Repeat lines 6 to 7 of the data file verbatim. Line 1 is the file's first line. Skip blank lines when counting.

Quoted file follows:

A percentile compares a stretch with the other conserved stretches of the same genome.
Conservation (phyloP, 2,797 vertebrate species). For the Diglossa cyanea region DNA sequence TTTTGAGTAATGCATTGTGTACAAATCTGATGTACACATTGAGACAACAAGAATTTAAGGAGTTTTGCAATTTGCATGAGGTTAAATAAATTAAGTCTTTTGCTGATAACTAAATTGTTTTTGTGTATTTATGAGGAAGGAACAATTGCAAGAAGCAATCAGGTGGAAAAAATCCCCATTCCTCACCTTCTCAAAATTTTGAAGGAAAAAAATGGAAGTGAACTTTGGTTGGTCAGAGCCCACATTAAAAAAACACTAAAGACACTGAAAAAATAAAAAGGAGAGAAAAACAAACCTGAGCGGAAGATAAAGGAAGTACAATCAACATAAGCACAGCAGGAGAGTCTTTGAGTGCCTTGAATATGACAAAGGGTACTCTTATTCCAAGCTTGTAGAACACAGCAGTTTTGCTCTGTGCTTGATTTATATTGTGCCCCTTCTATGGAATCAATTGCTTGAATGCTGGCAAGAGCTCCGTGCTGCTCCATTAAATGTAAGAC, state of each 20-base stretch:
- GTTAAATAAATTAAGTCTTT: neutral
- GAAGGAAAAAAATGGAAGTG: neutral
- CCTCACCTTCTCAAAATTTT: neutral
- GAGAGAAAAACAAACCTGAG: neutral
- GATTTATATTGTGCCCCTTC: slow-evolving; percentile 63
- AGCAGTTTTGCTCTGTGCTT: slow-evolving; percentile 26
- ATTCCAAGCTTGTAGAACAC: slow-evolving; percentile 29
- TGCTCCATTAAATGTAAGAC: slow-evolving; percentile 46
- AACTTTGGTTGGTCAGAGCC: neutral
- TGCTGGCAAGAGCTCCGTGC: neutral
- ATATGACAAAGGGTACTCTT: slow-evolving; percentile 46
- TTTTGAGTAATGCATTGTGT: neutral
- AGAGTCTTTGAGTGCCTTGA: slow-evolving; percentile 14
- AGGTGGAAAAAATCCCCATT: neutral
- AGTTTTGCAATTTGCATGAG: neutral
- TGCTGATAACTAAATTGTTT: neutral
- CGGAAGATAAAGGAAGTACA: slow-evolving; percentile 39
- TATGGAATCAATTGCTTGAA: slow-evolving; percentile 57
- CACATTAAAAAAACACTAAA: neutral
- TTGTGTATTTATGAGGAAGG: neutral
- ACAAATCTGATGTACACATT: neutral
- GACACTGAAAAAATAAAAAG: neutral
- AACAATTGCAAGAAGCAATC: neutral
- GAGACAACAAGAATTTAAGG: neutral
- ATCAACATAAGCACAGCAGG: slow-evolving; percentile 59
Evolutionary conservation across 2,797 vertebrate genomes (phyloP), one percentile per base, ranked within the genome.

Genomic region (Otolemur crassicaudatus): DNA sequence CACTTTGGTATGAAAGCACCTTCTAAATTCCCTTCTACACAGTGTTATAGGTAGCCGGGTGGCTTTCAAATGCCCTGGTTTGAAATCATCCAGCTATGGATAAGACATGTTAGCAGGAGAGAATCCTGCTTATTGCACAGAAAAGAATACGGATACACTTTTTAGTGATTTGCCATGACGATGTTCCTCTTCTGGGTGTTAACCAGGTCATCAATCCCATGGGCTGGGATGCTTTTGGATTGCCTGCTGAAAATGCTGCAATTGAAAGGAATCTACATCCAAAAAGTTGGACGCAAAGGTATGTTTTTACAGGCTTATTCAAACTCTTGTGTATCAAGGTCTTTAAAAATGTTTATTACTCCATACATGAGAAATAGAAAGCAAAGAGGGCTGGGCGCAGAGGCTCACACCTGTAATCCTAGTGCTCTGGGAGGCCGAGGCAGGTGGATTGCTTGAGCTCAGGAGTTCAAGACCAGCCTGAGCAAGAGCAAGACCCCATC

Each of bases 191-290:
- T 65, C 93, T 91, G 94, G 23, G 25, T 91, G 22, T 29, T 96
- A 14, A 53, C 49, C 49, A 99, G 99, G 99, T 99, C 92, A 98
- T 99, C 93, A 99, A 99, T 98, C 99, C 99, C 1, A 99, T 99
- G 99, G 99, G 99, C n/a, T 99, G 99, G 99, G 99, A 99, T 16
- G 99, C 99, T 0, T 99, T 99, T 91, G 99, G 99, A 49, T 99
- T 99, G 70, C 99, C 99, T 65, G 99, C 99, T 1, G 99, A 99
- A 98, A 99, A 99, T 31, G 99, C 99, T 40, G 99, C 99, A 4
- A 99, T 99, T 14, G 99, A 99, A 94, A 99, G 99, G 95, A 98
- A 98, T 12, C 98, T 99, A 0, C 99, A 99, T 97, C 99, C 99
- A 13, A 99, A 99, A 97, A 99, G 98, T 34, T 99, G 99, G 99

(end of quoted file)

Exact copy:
- GAGAGAAAAACAAACCTGAG: neutral
- GATTTATATTGTGCCCCTTC: slow-evolving; percentile 63